9. Height of roadway at center of main span above mean low water....................... 213.3 feet
10. Height of roadway at main towers above mean low water................................ 202.7 feet
11. Height of top of concrete river piers above mean low water............................... 60.0 feet
12. Height of main steel towers above concrete piers, to points of support of main cables, 289 feet
13. Height of spires on tower tops........................................................................... 50.0 feet
14. Height of beacon lights on tops of spires above mean low water....................... 401.0 feet
15. Height of beacon lights above roadway at main towers.........................................190 feet
16. Number of main cables....................................................................................... 2
17. Diameter of main cables...............................................................................16 3/4 inches
18. Each cable is composed of 91-1 1/2 inch diameter twisted strands
19. Length of cable between end fastenings............................................................ 2,720 feet
20. Maximum tension in one cable......................................................................... 4,250 tons
21. Breaking strength of cable..............................................................................12,750 tons
22. Maximum load on one tower from both cables................................................ 6,700 tons
23. Maximum load on one main pier..................................................................... 7,950 tons
24. Depth of base of east main pier below mean low water........................................ 50 feet
25. Depth of base of west main pier below mean low water....................................... 25 feet
26. Weight of east anchorage..............................................................................29,000 tons
27. Depth of tunnels for west anchorage.................................................................... 80 feet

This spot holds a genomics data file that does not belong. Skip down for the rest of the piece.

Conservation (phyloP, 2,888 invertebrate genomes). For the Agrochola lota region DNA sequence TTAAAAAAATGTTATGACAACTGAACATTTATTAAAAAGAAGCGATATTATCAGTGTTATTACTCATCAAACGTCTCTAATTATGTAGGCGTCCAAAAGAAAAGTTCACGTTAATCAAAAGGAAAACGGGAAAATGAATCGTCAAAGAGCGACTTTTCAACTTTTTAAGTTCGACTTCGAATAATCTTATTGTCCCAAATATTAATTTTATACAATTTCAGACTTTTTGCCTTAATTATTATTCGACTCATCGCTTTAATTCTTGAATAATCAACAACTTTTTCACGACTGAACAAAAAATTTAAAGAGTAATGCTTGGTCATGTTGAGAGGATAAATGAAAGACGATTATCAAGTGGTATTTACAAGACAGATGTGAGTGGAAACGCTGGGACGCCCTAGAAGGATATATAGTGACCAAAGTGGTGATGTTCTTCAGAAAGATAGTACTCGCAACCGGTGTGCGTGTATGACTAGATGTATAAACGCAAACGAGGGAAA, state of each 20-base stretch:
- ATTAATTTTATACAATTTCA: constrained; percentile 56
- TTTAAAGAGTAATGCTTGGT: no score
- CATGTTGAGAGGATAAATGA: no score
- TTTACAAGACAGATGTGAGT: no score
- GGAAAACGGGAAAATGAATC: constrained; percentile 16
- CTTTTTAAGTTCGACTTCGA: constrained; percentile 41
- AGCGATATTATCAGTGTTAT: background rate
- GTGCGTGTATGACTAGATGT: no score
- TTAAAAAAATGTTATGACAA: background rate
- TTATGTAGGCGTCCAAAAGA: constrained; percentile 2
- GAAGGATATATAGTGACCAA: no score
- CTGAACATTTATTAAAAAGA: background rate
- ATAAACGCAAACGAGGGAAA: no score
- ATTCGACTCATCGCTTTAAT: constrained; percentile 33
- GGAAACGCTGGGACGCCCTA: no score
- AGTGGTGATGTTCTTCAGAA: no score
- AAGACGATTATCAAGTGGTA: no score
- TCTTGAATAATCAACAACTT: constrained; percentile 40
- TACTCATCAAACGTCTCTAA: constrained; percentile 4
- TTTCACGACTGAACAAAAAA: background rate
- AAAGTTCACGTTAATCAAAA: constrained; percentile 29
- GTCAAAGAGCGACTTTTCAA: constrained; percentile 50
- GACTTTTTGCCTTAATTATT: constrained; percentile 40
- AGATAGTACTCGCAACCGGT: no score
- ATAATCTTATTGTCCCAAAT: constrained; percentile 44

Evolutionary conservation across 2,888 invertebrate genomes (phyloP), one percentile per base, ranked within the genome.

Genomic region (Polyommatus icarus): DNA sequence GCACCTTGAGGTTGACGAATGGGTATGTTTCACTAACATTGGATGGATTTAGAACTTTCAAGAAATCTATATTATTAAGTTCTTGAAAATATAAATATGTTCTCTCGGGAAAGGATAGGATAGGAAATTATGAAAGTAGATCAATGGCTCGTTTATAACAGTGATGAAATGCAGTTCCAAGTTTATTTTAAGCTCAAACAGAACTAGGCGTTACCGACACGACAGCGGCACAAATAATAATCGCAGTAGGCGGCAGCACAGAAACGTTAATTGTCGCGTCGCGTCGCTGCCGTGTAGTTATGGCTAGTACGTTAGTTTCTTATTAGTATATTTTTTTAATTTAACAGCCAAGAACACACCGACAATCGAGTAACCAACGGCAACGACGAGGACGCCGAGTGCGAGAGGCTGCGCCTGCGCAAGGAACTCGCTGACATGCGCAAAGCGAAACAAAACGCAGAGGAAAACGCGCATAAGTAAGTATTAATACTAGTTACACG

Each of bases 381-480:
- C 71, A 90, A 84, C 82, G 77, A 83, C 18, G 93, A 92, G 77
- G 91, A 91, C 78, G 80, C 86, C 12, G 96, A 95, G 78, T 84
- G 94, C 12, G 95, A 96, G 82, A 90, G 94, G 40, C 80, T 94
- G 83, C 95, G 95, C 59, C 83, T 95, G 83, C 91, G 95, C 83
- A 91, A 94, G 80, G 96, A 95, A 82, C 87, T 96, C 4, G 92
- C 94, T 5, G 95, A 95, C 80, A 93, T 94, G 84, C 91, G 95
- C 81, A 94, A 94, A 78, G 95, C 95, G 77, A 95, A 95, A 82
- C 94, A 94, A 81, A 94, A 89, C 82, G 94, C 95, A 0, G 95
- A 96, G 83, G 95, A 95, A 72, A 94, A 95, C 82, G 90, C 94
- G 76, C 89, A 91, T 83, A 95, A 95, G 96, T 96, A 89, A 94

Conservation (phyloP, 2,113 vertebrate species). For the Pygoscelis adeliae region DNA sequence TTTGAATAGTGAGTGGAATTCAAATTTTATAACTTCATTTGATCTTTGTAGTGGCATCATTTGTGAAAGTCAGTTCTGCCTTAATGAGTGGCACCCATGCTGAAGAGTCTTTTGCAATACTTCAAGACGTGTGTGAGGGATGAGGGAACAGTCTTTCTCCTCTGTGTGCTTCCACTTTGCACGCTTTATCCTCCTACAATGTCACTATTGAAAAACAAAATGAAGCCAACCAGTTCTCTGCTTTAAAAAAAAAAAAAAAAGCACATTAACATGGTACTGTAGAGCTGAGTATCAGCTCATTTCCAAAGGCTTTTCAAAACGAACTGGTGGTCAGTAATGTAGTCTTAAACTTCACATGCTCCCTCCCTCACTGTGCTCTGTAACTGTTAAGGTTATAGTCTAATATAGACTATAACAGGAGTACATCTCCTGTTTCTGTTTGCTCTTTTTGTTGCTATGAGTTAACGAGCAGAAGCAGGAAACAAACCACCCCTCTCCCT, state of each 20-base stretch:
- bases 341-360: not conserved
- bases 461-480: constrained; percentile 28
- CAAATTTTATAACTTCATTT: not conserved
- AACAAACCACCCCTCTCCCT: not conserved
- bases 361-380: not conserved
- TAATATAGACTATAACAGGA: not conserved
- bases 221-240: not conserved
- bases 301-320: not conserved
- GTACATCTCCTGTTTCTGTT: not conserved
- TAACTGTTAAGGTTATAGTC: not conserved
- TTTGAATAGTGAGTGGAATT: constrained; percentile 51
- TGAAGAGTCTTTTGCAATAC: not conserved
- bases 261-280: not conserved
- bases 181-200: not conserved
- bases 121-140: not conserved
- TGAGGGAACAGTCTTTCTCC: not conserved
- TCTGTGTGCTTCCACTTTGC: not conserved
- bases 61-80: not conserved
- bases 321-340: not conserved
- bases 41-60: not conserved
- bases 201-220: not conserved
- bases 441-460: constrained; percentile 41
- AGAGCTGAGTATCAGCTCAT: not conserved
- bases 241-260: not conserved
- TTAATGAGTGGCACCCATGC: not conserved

28. Maximum pull of cables on each ancorage...................................................... 8,500 tons
29. The highest concrete pier is the viaduct pier at the east end of the suspension bridge and is known as No. 10
30. Height of pier 10 above the ground................................................................... 150 feet
31. Cubic yards of concrete in Pier 10...................................................................... 3,934
32. Weight of reinforcing steel in Pier 10................................................................. 100 tons
33. Total weight of Pier 10.................................................................................. 7,968 tons
34. Weight of one main steel tower...................................................................... 1,250 tons
35. Total weight of structural steel, railings and miscellaneous castings for entire bridge, 7630tons
36. Total weight of cables, suspenders and cable bands........................................ 1,410 tons
37. Total number of cubic yards of concrete for all contracts...................................... 70,000

CONSTRUCTION CHRONOLOGY

Work begun.........................................................................................................September 3, 1929
Pouring for main river piers completed...................................................................April 8, 1930
Main tower erection completed.............................................................................September 1, 1930
Cable and suspender rope erection completed.......................................................January 2, 1931
Suspended steel erection completed, floor stringers and side span trusses riveted....March 24, 1931
Pouring of roadway slab completed.......................................................................April 18, 1931
Pouring of sidewalk slab completed.......................................................................April 29, 1931
Paving of west approach road completed..............................................................May 15, 1931
Bridge dedicated and opened to traffic..................................................................June 13, 1931